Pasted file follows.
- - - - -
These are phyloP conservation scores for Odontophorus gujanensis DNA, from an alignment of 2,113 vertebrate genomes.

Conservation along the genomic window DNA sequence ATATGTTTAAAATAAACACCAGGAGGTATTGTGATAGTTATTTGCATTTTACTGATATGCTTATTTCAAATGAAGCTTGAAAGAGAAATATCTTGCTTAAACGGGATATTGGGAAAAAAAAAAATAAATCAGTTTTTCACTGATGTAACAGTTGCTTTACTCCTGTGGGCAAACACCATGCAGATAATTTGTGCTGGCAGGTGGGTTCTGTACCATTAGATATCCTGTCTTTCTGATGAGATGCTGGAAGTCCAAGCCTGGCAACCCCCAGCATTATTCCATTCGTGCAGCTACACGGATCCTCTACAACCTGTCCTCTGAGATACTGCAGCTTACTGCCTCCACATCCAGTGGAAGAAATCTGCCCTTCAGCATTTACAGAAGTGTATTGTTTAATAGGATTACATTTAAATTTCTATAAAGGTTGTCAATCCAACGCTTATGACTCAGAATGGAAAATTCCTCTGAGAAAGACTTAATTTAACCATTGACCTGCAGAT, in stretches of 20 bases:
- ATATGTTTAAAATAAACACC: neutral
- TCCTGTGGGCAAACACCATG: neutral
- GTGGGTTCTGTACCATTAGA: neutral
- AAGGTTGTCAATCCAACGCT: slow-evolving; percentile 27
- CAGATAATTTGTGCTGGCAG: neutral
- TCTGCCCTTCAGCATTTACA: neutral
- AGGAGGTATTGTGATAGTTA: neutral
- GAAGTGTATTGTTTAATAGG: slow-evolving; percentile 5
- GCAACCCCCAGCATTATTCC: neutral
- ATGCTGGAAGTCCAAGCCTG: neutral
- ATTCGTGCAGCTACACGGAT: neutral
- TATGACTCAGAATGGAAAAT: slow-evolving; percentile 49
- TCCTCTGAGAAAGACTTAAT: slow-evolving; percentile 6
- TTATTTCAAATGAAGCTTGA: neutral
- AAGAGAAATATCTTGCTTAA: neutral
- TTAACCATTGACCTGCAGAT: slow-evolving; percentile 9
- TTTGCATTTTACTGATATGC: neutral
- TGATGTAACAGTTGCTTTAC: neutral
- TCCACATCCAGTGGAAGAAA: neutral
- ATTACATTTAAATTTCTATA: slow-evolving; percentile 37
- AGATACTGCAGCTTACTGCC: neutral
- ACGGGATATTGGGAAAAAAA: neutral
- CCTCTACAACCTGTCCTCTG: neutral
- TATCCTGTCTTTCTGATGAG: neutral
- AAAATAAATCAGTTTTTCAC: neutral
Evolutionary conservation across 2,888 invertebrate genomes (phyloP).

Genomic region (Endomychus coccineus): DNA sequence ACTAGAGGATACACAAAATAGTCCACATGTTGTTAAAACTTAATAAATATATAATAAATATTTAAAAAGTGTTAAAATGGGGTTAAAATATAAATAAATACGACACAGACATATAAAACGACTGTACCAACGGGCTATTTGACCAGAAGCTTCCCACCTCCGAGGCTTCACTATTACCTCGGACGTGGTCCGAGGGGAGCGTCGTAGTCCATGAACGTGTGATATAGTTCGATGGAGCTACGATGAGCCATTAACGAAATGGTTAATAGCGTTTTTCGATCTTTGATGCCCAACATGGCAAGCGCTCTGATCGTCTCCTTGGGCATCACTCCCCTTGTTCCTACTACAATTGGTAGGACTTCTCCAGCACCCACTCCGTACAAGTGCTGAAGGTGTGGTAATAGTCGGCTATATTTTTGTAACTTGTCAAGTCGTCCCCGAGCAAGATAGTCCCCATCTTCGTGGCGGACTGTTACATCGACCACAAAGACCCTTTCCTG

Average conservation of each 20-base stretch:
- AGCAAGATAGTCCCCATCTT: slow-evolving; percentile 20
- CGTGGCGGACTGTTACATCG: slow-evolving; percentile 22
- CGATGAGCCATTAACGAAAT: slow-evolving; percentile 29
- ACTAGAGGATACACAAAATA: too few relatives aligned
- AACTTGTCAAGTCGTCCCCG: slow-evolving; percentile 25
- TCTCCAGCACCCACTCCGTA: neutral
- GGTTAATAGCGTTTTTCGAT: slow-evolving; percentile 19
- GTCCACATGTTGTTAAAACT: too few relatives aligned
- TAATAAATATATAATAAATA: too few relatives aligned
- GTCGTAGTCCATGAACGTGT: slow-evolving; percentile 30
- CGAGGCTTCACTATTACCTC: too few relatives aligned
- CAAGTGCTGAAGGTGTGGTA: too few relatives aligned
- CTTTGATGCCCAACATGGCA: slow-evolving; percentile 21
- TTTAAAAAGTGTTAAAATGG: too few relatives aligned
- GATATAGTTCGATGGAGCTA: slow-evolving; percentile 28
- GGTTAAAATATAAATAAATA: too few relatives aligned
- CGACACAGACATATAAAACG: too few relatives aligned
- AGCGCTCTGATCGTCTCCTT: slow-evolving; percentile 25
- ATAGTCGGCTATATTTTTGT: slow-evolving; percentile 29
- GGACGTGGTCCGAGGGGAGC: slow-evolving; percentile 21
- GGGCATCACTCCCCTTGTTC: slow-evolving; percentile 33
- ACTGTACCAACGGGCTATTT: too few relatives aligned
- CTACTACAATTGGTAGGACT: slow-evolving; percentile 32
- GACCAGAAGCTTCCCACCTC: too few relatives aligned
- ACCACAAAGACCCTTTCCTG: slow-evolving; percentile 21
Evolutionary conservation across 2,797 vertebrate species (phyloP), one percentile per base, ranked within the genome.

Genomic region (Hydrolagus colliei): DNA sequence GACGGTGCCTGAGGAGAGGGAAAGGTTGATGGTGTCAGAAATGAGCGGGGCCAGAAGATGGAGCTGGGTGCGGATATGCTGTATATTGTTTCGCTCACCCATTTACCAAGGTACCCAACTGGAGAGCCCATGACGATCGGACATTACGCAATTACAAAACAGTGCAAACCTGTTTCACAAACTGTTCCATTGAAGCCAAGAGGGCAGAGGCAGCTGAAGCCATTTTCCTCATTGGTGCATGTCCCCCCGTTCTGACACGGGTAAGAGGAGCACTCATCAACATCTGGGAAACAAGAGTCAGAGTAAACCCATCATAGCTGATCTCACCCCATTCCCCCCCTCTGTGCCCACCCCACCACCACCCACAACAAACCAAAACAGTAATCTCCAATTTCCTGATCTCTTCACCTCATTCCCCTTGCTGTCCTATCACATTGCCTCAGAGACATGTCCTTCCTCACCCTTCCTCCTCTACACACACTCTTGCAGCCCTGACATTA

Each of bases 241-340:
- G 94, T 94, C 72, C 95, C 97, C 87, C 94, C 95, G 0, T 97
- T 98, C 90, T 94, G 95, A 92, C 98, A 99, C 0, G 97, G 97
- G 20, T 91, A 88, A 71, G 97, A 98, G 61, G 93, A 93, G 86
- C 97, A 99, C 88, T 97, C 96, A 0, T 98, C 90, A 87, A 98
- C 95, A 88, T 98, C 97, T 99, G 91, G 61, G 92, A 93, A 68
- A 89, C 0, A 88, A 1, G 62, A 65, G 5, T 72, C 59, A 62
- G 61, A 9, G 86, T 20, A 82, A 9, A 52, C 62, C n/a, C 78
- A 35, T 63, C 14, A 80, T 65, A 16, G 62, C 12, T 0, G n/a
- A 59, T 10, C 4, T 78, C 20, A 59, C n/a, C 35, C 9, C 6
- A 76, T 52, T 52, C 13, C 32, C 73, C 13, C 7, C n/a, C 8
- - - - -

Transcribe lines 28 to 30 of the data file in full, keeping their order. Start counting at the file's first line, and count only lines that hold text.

Evolutionary conservation across 2,888 invertebrate genomes (phyloP).

Genomic region (Endomychus coccineus): DNA sequence ACTAGAGGATACACAAAATAGTCCACATGTTGTTAAAACTTAATAAATATATAATAAATATTTAAAAAGTGTTAAAATGGGGTTAAAATATAAATAAATACGACACAGACATATAAAACGACTGTACCAACGGGCTATTTGACCAGAAGCTTCCCACCTCCGAGGCTTCACTATTACCTCGGACGTGGTCCGAGGGGAGCGTCGTAGTCCATGAACGTGTGATATAGTTCGATGGAGCTACGATGAGCCATTAACGAAATGGTTAATAGCGTTTTTCGATCTTTGATGCCCAACATGGCAAGCGCTCTGATCGTCTCCTTGGGCATCACTCCCCTTGTTCCTACTACAATTGGTAGGACTTCTCCAGCACCCACTCCGTACAAGTGCTGAAGGTGTGGTAATAGTCGGCTATATTTTTGTAACTTGTCAAGTCGTCCCCGAGCAAGATAGTCCCCATCTTCGTGGCGGACTGTTACATCGACCACAAAGACCCTTTCCTG

Average conservation of each 20-base stretch: